Removal of children is essential in some cases where there is "clear and present danger" of serious injury or abuse. In other cases, the decision to remove is difficult with considerable room for difference of opinion. In those cases some argue for supervision rather than removal. Others disagree and plump for removal on a "just in case" basis and perhaps because the children's guardian has recommended it and a decision to go against the guardian usually results in an appeal. This is a difficult and controversial area.
The law is in the Children's Act 1989 and in binding judicial decisions. One such decision is Re L-A (Children)(Care: Chronic Neglect)  EWCA Civ 822 where the court of appeal confirmed that children should not be removed from home at an interim stage unless the safety of the child requires it. ["Safety" appears to be rather an "elastic word" covering any form of "safety" - physical, emotional etc]. When the case eventually gets to a final hearing, there may be a "care order" based on a "care plan" involving permanent removal of the child and adoption.
Interestingly, these orders (interim or final) can be made by either the High Court, County Court (where judges sit alone) or by Family Proceedings Courts (FPC). In the FPC, cases are heard either by panels of three magistrates or, sometimes, by a District Judge (Magistrates' Courts). The latter are supposed to sit with one or two magistrates but this never seems to happen in practice - (see Magistrates Courts Act 1980 s.66). [The question is never asked - "Why is this judge sitting alone?"]. If an application for an interim care order is opposed (and not all are) then the magistrates will conduct a hearing which could take a full day or perhaps more. At the end of that day, everyone is tired but the magistrates will then have to stay to consider the case, prepare written reasons and announce their decision. Appeals are then common adding further stress to the family in question. The magistrates are dissuaded from going home and returning another day with rested minds. This is because it is usually hard to get the same panel of magistrates back together.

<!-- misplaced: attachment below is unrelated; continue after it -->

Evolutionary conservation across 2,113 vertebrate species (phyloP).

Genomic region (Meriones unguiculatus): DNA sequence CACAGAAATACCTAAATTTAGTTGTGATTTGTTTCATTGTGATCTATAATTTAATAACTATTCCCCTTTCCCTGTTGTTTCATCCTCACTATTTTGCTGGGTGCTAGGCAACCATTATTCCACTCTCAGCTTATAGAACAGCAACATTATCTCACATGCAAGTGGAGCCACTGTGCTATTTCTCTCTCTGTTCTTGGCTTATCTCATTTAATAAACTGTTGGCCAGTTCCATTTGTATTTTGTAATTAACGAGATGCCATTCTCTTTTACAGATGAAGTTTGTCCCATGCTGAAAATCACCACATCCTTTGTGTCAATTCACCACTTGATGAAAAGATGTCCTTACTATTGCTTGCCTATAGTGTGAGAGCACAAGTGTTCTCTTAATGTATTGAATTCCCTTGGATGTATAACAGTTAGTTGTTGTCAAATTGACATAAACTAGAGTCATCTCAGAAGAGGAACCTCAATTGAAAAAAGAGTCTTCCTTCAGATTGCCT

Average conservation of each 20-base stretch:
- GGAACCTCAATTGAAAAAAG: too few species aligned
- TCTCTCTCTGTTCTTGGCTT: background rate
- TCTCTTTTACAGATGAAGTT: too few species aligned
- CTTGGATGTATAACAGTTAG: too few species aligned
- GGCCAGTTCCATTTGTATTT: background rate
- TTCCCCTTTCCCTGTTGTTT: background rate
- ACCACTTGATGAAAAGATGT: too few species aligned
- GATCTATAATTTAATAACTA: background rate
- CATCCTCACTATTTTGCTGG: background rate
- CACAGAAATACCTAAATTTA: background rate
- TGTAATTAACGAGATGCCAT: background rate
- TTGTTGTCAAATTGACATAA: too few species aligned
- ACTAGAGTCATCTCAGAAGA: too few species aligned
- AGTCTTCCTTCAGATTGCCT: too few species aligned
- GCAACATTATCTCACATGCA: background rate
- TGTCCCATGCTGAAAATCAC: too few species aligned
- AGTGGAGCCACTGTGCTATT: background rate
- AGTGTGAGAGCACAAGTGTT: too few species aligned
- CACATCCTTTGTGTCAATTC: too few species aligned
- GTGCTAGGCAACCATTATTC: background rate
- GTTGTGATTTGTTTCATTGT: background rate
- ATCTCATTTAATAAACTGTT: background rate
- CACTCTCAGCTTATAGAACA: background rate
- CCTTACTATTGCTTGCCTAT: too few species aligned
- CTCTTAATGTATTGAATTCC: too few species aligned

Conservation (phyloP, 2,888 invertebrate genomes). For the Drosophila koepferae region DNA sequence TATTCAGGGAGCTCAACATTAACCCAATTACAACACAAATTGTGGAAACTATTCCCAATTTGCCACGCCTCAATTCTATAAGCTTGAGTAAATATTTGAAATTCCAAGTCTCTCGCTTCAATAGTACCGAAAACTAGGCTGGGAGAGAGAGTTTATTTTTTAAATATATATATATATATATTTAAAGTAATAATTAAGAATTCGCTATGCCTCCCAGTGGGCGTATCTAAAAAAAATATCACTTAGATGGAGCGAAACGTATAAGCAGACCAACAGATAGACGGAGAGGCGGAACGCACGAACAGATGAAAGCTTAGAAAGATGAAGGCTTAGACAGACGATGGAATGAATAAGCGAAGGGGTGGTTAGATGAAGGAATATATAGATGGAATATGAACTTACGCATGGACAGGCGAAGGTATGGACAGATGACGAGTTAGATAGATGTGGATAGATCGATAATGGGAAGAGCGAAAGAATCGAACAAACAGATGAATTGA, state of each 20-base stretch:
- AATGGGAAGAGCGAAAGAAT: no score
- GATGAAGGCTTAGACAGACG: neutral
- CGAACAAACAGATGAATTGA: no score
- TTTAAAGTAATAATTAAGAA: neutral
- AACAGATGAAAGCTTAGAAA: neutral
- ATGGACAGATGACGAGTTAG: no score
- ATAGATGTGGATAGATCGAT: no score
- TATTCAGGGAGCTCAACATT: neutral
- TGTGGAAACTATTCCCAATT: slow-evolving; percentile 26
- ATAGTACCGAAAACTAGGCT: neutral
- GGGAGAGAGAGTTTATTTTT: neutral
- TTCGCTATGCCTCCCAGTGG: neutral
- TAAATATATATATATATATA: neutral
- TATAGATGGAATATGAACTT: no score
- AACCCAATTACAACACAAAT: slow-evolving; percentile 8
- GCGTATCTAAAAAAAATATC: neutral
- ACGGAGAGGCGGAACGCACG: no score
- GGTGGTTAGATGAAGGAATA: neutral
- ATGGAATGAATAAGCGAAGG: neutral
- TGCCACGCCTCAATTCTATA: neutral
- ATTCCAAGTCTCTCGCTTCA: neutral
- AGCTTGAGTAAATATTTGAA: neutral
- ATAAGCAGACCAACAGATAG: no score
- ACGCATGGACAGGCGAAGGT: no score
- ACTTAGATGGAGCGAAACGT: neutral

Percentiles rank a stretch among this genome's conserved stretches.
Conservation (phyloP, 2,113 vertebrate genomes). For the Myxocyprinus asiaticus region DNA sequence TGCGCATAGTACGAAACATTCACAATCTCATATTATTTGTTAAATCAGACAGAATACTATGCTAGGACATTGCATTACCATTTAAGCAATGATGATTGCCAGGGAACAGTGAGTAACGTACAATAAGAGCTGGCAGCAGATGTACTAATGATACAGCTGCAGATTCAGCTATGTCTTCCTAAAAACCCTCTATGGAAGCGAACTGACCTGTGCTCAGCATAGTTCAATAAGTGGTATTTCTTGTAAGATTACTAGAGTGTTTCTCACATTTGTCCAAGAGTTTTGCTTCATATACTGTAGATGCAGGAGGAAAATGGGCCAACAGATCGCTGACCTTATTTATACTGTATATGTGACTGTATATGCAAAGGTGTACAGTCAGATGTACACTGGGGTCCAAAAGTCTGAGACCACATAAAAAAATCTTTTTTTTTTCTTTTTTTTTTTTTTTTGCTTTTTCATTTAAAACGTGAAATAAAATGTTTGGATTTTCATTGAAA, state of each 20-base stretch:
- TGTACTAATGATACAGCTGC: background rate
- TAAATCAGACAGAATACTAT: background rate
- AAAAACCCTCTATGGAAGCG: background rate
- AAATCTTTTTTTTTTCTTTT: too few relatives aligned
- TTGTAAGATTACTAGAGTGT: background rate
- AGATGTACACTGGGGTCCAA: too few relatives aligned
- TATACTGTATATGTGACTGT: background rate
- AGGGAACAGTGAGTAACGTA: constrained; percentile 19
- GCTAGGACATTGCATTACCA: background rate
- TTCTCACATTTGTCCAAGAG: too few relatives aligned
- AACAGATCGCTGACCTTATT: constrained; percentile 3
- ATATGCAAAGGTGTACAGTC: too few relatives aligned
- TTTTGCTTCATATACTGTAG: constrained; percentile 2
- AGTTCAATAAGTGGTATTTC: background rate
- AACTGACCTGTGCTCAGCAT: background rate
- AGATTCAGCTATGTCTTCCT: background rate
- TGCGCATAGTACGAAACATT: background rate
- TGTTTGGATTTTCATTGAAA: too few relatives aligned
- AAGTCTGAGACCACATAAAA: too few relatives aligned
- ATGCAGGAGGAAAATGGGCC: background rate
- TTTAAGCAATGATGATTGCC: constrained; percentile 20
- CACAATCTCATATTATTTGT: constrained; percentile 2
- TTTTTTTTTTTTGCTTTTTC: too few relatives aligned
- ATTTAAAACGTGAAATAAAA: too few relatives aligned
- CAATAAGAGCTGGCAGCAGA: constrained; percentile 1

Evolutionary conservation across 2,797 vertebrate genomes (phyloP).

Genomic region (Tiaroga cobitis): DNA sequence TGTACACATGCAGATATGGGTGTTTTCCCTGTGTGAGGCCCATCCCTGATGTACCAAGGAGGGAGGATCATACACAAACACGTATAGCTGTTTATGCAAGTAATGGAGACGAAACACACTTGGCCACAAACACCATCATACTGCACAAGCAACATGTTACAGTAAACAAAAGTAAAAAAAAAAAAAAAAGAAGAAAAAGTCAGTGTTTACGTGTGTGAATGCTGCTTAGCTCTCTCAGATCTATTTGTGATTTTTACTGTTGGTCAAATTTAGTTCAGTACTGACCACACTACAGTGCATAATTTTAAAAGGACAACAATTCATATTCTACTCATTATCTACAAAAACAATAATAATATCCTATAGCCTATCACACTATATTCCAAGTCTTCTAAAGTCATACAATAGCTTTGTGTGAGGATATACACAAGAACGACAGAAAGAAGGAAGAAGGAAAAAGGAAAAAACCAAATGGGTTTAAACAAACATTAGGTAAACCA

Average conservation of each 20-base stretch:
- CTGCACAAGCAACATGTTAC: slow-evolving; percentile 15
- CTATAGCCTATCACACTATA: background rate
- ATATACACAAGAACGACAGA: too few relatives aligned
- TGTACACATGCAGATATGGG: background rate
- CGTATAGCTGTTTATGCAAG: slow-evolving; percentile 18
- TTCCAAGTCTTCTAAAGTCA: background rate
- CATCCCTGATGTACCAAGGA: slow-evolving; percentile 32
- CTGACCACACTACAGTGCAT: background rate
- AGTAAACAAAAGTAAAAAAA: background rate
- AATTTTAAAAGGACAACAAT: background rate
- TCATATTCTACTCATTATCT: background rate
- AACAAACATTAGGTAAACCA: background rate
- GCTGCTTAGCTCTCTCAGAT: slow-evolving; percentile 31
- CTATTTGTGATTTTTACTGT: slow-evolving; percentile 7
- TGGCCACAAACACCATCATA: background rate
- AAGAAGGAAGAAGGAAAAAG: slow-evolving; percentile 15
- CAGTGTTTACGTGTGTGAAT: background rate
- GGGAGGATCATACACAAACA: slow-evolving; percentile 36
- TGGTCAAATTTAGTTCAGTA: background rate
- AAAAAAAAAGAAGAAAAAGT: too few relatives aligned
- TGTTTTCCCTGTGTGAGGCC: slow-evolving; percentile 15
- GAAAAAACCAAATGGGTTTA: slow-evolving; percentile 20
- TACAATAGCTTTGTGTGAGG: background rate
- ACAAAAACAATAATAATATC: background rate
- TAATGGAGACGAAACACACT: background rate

If a court is to exercise, even temporarily, a nuclear option then one has to question whether this form of decision-making process is the best that could be devised. Also, it does not usually save money because appeals are common. One option might be to have the cases heard entirely by professional judges who, as lawyers, have specialised in this work. An alternative would be a new tribunal for Children Act cases. The tribunal would take over the "child care" work of the FPCs and also that of the County Courts. Hearings would be before panels of three with a qualified lawyer as chairman. Of course, there is the third option of making some reforms within the FPCs to overcome the difficulties put in the way of magistrates.
The magistracy contains many very capable, caring and conscientious people but, in these difficult cases, they are asked to make their decisions within a flawed system which is not of their making and over which they have little or no control. It fails to allow them to take time to give calm and considered consideration to the evidence and to come to a well reasoned judgment. Reform seems to be needed.
The government is looking at family law - see here. The review is not just seeking the views of professionals. Anyone may comment by completing the online questionnaire or by writing to the review. If you have personal experience of these cases - maybe because you have been a party to a case - then the review would no doubt like to hear of those experiences.